Scrambled and Cracked Open
Like any rational adult who sees someone who'd ghosted them after a one-night stand, I freeze and feel my muscles tighten up. Ready to run.
"Masie?" Honestly Darian sounds more surprised than I feel. I still can’t move. He looks like he’s lost for words, shifting the box in his arms, then finally says, “Your hair is different.”
I’d almost forgotten about the pink streak of hair at the front of my head. It hadn’t returned to its regular blonde after a wash–I know I’d thought it was temporary dye that night I’d been drunk, but clearly it’s not. I’m immediately conscious of my physical state. I’ve recently gotten off a plane, which always leaves me kind of dirty-feeling, I’m wearing a matching gray set from Lululemon, which is both basic and drab, and my hair is in a braid that’s probably pretty messy, not that I’ve had time to check. I know he’s seen, well, all of me already, but still. This is not what I’d pictured when I’d imagined seeing him again.
The only person in the room who isn't shocked is Mariana, who comes out from behind her desk. “Darian?”
Darian comes back into the inn’s lobby, despite the fact that a moment ago he’d clearly been heading out. Before he has a chance to do anything like, say, set down the box he’s holding, my hand snaps out and grabs my suitcase, and I practically fly up the inn's stairs, accidentally banging my knee on the wall on the way up. I crash into the Violet room and shut the door, turning the lock for good measure.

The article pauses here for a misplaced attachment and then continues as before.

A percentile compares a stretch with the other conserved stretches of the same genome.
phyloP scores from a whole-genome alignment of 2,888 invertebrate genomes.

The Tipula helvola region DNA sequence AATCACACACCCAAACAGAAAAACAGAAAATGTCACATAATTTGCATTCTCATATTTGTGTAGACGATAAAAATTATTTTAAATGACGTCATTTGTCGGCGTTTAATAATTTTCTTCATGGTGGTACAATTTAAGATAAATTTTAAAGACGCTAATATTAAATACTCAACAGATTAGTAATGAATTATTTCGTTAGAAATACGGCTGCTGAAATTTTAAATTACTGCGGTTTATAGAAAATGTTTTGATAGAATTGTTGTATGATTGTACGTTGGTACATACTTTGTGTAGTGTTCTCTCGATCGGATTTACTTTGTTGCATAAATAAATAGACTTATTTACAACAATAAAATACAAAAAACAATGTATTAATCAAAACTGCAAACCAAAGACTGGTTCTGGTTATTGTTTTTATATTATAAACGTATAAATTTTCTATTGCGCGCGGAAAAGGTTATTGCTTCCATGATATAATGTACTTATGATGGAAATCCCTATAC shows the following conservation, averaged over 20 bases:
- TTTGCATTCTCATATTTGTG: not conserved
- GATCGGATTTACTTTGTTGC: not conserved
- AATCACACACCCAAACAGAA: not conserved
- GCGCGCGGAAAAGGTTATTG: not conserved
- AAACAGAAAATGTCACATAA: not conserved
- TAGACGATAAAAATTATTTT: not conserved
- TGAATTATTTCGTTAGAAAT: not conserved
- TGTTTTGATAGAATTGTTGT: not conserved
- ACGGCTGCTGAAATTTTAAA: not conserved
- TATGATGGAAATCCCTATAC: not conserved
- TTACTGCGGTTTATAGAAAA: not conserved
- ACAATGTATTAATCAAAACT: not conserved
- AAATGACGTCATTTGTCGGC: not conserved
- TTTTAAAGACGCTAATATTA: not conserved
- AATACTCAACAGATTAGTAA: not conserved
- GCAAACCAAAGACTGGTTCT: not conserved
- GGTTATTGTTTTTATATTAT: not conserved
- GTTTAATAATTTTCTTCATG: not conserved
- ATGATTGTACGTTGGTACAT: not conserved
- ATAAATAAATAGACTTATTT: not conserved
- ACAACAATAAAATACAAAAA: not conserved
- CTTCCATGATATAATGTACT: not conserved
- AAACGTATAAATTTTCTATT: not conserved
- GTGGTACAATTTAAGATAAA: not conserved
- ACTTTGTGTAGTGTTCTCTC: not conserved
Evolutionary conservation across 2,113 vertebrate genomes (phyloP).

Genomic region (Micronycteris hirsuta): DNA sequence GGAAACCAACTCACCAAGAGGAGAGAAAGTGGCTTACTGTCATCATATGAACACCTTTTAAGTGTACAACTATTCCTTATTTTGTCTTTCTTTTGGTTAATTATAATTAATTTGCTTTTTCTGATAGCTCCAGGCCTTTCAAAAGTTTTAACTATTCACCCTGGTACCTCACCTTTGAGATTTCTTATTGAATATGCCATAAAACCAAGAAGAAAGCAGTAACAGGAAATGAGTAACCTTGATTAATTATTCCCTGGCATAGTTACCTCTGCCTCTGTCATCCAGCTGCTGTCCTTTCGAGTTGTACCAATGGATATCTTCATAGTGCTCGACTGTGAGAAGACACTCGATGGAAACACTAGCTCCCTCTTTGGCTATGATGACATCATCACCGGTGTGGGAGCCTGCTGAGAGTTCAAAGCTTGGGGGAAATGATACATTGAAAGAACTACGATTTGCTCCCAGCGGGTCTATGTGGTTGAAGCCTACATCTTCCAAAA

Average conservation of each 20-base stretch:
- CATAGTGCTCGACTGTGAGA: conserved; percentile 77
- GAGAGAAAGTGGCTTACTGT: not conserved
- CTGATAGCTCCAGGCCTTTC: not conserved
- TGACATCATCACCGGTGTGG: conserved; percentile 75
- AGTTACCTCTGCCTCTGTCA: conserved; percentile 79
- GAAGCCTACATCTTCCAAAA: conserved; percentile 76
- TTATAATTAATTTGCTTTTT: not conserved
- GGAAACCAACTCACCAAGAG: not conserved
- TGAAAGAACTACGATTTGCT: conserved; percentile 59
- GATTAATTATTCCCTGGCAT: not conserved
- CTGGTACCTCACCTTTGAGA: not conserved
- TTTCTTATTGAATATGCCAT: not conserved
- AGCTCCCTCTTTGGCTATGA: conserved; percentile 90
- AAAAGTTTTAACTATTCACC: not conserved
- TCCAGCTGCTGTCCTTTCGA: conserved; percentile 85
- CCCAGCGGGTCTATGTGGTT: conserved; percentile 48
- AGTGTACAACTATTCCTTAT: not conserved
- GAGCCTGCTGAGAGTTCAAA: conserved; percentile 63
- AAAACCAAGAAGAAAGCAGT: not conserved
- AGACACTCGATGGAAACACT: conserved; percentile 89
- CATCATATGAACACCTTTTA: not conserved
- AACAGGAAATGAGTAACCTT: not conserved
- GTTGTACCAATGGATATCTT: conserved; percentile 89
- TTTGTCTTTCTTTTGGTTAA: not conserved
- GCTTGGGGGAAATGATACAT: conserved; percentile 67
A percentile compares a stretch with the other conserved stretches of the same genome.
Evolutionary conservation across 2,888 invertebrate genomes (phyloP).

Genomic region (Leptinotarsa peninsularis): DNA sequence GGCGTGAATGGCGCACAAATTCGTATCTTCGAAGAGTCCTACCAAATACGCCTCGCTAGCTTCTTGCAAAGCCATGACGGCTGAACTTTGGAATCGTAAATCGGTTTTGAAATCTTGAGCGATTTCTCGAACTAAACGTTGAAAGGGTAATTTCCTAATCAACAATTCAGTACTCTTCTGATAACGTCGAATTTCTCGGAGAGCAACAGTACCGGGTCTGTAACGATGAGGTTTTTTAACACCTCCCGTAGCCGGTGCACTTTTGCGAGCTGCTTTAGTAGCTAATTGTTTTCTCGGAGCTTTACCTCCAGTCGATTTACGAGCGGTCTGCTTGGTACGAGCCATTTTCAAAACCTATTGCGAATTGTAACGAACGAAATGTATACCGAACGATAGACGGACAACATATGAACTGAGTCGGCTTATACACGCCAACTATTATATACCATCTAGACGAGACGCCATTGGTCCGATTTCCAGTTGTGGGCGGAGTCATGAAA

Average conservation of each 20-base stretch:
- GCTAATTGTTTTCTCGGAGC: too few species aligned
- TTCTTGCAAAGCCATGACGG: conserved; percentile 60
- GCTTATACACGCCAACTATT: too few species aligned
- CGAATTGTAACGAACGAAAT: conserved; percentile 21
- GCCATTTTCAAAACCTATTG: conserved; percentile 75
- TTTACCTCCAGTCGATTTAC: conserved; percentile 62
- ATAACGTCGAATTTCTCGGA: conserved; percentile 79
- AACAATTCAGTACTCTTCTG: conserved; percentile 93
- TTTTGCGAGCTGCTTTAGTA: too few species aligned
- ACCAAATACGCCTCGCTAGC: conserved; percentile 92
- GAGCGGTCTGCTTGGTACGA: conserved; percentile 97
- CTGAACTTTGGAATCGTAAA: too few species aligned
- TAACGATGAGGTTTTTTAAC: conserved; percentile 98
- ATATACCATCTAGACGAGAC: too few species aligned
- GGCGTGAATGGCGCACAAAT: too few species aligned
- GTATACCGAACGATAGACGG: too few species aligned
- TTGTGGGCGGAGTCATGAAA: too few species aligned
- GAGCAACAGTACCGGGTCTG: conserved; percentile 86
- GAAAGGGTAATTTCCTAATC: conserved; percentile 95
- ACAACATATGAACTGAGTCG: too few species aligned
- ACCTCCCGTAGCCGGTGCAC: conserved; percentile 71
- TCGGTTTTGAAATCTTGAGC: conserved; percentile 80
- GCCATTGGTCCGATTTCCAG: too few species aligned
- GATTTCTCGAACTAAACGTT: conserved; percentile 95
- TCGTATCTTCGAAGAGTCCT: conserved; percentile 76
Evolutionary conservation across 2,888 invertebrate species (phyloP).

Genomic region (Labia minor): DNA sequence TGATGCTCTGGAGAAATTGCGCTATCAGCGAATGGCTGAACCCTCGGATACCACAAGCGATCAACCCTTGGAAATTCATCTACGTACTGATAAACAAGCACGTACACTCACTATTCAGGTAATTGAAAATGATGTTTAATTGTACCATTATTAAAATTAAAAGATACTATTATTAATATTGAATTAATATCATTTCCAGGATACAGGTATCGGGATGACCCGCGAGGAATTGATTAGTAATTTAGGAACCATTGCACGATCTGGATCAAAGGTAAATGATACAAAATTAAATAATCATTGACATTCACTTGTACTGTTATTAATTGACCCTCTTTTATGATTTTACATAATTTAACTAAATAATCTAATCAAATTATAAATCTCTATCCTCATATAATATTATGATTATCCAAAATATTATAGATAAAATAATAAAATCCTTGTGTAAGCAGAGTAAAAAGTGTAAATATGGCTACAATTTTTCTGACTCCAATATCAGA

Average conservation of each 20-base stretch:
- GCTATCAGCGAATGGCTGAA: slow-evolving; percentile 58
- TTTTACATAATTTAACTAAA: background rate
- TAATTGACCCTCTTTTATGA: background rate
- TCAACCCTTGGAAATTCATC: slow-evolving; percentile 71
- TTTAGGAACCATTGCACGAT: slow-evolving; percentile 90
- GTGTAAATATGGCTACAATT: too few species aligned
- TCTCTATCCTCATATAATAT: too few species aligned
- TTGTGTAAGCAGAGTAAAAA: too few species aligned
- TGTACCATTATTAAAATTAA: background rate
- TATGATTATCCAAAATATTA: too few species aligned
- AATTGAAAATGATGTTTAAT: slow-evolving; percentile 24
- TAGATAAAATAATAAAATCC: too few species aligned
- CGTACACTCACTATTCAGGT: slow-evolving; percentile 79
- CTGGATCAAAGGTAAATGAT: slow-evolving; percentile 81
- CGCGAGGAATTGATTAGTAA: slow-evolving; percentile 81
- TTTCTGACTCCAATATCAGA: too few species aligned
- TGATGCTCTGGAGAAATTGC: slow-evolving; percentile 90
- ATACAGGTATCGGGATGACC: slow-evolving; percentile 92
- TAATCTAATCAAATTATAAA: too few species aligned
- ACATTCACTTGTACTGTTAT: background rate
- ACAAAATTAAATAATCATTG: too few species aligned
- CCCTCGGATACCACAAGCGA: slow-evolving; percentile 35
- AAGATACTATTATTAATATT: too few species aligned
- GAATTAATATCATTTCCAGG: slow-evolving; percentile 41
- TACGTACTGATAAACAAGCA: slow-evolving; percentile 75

There’s no way this is a coincidence.
I slide to the floor, my back against the door, because that's what dramatic people do after slamming a door shut. I pull out my phone. Bram picks up on the first ring. “Masie--god, are you ok? Your mom said you’re not at home, no one has seen you, we--”
“Did you know?” He sounds so sincere, but this feels like an elaborate prank. My eyes are squeezed shut. I can only see the blacks of my eyelids and echoes of color.
“About what? Masie, are you drunk right now?” He has so little faith in me.
I want to be angry--I am angry, but I feel like a blackhole. I can’t talk too loud, it all just gets swallowed back up. “No, Bram. Why is Darian here?” I’m so pitiful; I sound like a child.
There’s hesitation. Rustling. I picture Bram in his office, hair all perfect, standing up and taking a lap around his room. “You're actually in Windthrow Point?” He says the words slowly, like he doesn’t believe they’re coming out of his mouth.
I grab a fistful of my own hair, still in a fetal position, suddenly breathing hard. I’m in Windthrow Point. I’m in a small town I don’t know for no fucking reason at all. I’m a fool. Darian is here. And Mom was right, I can’t do this.
Bram’s repeating himself, asking where I am. “Yes!” I dig my fingers into my scalp. I’m out of the blackhole, clawing and loud. “Yes, and why did you send me here? It’s all a funny little joke to you? Huh? You knew Darian would be here, didn’t you?” When Bram doesn’t immediately answer, I shout, “Didn’t you?!”